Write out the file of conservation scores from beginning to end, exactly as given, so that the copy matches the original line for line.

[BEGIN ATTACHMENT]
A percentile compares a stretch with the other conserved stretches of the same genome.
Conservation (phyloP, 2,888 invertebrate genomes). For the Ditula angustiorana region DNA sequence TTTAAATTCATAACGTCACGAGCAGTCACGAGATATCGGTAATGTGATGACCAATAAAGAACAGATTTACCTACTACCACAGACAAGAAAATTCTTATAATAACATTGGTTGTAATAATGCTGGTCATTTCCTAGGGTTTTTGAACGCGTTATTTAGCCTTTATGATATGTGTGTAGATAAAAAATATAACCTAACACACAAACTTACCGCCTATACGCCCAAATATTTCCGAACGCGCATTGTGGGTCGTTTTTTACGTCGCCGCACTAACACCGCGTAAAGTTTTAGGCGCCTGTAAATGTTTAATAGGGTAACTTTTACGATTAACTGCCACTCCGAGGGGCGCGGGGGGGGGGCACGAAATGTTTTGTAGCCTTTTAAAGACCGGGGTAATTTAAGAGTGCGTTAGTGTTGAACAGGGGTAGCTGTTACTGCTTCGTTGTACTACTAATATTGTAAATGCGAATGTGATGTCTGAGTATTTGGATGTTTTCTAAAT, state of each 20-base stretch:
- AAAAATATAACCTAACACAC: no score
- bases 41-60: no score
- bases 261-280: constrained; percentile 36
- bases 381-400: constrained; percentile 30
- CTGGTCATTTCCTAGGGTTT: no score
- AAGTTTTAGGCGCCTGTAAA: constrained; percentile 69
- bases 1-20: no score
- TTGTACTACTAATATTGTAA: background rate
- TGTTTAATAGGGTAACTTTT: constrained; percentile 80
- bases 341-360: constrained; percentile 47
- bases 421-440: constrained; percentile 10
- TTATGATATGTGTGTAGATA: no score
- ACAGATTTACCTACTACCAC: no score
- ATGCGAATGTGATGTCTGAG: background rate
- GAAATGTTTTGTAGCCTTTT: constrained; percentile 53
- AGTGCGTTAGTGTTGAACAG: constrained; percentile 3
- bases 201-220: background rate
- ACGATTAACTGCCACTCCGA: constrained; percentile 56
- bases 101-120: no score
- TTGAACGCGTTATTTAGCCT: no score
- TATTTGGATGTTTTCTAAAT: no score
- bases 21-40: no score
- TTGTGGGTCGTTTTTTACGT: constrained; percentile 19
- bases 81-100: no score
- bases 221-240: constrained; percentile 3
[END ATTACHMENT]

A percentile compares a stretch with the other conserved stretches of the same genome.
Conservation (phyloP, 2,888 invertebrate genomes). For the Ditula angustiorana region DNA sequence TTTAAATTCATAACGTCACGAGCAGTCACGAGATATCGGTAATGTGATGACCAATAAAGAACAGATTTACCTACTACCACAGACAAGAAAATTCTTATAATAACATTGGTTGTAATAATGCTGGTCATTTCCTAGGGTTTTTGAACGCGTTATTTAGCCTTTATGATATGTGTGTAGATAAAAAATATAACCTAACACACAAACTTACCGCCTATACGCCCAAATATTTCCGAACGCGCATTGTGGGTCGTTTTTTACGTCGCCGCACTAACACCGCGTAAAGTTTTAGGCGCCTGTAAATGTTTAATAGGGTAACTTTTACGATTAACTGCCACTCCGAGGGGCGCGGGGGGGGGGCACGAAATGTTTTGTAGCCTTTTAAAGACCGGGGTAATTTAAGAGTGCGTTAGTGTTGAACAGGGGTAGCTGTTACTGCTTCGTTGTACTACTAATATTGTAAATGCGAATGTGATGTCTGAGTATTTGGATGTTTTCTAAAT, state of each 20-base stretch:
- AAAAATATAACCTAACACAC: no score
- bases 41-60: no score
- bases 261-280: constrained; percentile 36
- bases 381-400: constrained; percentile 30
- CTGGTCATTTCCTAGGGTTT: no score
- AAGTTTTAGGCGCCTGTAAA: constrained; percentile 69
- bases 1-20: no score
- TTGTACTACTAATATTGTAA: background rate
- TGTTTAATAGGGTAACTTTT: constrained; percentile 80
- bases 341-360: constrained; percentile 47
- bases 421-440: constrained; percentile 10
- TTATGATATGTGTGTAGATA: no score
- ACAGATTTACCTACTACCAC: no score
- ATGCGAATGTGATGTCTGAG: background rate
- GAAATGTTTTGTAGCCTTTT: constrained; percentile 53
- AGTGCGTTAGTGTTGAACAG: constrained; percentile 3
- bases 201-220: background rate
- ACGATTAACTGCCACTCCGA: constrained; percentile 56
- bases 101-120: no score
- TTGAACGCGTTATTTAGCCT: no score
- TATTTGGATGTTTTCTAAAT: no score
- bases 21-40: no score
- TTGTGGGTCGTTTTTTACGT: constrained; percentile 19
- bases 81-100: no score
- bases 221-240: constrained; percentile 3